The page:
http://www.codeplex.com/Project/DisplayThread.aspx?ProjectName=CodePlex&ForumId=34&ThreadId=203

  6. hB says:

    I partially agree with Jack.

    Jack:

    "One of these days you guys are going to figure out this business is more than a marketing ploy. Renaming the framework indeed!"

    Right, but you/M$ guys will evolve. They go on.

    "You’re so out of touch with developers it’s not even funny."

    Partially yes. But they are pretty much in touch with Microsoft Technologies based developer communities.

    The thing is MS/They want to increase thier horizon, then need to work united and keep everybody’s interest intact.

    Rather, improve SourceForge (And like), have your DoT Net speciallities over there, at least try / think to collaborate.

    EX: See, digg , slashdot. Dont just try creating yet another of your own.

    "I’ve watched a lot of big tech companies fall over these last 20 years and you’re next."

    I do not want this happen to Microsoft, and chances are not much.

    "Keep it up. Raise the licensing fees, rename things till your heart’s content, change the rules midstream, steal all you can from opensource and contribute nothing."

    Right, but I beleive they/ms are contributing little bit.

    "I’ll be laughing when you fall."

    I do not laugh, on fall of anyone/community/…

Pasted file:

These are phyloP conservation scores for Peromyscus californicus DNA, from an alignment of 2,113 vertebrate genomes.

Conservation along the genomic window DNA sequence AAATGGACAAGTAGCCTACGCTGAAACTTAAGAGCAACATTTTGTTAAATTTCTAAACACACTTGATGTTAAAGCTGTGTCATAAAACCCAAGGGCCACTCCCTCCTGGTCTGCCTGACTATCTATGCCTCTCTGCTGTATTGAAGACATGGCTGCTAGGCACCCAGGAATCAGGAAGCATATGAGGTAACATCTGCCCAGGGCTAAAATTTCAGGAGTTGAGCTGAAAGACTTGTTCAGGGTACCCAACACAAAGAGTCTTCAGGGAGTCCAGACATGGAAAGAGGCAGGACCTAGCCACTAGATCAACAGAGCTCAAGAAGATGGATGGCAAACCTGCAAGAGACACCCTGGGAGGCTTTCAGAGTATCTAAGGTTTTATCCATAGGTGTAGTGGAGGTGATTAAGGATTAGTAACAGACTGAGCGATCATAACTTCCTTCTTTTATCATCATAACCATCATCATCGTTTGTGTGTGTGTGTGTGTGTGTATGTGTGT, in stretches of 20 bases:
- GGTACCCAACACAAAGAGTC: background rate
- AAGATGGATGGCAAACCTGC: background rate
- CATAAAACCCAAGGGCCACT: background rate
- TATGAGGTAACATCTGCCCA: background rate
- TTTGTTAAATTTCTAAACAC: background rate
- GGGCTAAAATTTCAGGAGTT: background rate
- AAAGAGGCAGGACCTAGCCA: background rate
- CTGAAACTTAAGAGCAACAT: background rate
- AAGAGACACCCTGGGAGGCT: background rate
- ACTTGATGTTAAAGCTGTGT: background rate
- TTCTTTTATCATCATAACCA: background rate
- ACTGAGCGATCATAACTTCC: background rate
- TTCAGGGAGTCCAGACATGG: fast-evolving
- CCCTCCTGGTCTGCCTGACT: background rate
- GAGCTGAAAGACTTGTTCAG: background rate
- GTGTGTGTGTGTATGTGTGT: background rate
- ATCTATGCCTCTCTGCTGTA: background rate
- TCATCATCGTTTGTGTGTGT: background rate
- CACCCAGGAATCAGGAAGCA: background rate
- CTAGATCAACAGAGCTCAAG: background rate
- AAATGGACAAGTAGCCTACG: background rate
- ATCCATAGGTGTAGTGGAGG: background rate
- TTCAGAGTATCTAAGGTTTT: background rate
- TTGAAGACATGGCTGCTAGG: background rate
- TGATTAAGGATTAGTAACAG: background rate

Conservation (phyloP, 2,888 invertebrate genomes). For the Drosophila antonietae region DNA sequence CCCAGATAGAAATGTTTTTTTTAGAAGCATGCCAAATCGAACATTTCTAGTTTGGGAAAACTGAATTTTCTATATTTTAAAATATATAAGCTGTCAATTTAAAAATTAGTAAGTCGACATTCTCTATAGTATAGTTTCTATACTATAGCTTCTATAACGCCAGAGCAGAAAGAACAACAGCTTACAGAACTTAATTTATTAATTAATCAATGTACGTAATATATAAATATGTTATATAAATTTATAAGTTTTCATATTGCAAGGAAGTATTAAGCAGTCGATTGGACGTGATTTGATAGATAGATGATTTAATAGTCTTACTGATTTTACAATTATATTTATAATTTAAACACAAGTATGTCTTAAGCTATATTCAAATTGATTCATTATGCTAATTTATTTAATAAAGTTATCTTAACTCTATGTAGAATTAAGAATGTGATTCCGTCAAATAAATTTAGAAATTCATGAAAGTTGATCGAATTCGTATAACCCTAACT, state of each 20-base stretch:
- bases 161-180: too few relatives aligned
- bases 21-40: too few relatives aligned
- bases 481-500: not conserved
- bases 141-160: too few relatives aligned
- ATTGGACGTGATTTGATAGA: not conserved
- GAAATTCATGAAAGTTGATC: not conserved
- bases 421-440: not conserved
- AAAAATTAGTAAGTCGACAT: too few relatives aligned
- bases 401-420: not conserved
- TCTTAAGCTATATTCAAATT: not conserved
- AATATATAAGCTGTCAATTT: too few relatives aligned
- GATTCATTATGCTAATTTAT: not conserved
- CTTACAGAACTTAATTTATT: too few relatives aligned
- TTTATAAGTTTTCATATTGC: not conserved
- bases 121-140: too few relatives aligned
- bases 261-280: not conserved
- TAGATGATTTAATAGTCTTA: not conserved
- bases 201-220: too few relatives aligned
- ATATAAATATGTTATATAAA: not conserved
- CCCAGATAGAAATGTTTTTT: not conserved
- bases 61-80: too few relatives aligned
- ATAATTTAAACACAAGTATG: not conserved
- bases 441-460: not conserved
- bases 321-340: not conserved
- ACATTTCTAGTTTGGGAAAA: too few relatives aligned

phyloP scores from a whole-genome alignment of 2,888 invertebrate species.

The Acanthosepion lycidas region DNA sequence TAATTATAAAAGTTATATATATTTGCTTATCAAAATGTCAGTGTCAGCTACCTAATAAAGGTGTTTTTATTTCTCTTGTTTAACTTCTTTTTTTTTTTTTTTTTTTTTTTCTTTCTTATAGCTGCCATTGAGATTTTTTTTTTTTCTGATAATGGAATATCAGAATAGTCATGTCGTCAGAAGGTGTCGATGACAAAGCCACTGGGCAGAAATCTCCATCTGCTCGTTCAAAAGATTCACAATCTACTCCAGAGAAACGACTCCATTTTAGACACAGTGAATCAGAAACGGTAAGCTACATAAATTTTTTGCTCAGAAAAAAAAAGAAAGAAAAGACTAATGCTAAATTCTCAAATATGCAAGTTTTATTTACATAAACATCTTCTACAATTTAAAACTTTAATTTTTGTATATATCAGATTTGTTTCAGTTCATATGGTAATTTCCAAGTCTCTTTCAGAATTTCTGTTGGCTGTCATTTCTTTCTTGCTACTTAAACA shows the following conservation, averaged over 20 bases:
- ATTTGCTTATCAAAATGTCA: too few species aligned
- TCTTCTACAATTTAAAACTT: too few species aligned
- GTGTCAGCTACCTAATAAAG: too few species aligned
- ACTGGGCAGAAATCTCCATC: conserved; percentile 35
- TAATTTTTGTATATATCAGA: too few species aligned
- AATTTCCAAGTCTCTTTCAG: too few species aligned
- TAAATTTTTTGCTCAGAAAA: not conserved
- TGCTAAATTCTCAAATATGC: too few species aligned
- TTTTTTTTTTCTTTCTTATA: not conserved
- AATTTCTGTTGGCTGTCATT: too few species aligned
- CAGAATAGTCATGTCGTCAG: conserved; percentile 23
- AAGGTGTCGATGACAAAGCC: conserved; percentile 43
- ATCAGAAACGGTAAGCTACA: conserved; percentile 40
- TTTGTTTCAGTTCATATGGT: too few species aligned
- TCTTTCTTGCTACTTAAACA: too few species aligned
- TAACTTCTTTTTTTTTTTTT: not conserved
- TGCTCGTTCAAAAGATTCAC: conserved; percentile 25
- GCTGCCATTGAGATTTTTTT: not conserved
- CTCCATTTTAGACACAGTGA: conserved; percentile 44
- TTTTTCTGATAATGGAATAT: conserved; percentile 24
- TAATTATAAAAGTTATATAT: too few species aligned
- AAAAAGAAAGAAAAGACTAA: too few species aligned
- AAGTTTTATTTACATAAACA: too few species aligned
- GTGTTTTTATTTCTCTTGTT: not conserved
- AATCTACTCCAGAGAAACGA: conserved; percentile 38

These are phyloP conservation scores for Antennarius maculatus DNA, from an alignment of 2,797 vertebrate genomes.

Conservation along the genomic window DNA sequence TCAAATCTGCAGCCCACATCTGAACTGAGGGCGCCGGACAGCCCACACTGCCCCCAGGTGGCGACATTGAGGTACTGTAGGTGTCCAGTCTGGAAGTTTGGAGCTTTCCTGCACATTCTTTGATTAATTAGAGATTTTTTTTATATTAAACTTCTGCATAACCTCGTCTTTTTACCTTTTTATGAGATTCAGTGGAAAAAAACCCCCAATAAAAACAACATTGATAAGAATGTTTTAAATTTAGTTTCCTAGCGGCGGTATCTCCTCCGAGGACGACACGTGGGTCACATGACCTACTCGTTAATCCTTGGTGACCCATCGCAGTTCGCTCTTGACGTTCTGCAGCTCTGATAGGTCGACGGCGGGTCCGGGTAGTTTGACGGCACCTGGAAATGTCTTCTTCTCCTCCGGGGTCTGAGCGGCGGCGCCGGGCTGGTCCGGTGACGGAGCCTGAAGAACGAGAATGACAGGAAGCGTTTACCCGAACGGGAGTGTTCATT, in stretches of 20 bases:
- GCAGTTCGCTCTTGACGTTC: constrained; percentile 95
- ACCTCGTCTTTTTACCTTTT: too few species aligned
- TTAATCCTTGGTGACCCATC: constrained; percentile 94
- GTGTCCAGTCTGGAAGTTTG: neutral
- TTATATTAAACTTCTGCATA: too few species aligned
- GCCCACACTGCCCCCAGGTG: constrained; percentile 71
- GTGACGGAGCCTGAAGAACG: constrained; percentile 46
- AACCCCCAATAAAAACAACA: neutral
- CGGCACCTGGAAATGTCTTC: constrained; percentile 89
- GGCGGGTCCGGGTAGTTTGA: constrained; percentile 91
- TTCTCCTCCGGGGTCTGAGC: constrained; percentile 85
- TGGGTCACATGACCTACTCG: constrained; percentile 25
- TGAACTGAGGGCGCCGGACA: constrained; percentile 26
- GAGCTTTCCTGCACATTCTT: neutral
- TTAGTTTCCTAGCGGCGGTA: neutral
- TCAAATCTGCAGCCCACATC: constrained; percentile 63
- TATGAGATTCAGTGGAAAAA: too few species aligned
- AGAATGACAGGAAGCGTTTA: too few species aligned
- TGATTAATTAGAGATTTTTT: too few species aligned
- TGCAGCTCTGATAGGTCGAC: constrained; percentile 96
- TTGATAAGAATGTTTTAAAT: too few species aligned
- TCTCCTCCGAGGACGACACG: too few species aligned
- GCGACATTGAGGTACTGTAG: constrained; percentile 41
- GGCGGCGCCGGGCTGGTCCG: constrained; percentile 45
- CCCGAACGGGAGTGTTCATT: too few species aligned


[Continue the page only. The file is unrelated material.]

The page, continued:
None of us should.

  7. Yanesh Tyagi says:

    OpenSore and  Sandy Khaund

    Things should be open sourced (free) for the developer community. You may charge a licence fees for the profit-making use of your product. But for developer community, who need to learn the technology, it should not involve any cost.

    And also I have seen many open source companies making big profits. I don’t want to name them here but today they are a big threat for MS itself.

  8. OpenSore says:

    Yanesh –

    There are numerous free learning entities for the new & budding developer – Codeplex, CodeProject, MSDN, VS Express,  etc.. etc..

    "Opensore" is just another business model – how they make their money (& pay their rents/mortgages) is their concern & business.

    I don’t think things SHOULD BE free – it is the product-maker/developer’s freedom to decide what should be free and what should not, and that decision is his/her’s alone.

    Linus T (Linux "creator") is a multi-millionaire. Opensore is a business model like any other.

  9. Как-то запустил я блог – почти месяц не было сообщений. При том, что новостей за

  10. Business Week reports – Disagreements over what should be included in the free software license’s next

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    Things should be open sourced (free) for the developer community. You may charge a licence fees for the profit-making use of your product. But for developer community, who need to learn the technology, it should not involve any cost.

    And also I have seen many open source companies making big profits. I don’t want to name them here but today they are a big threat for MS itself.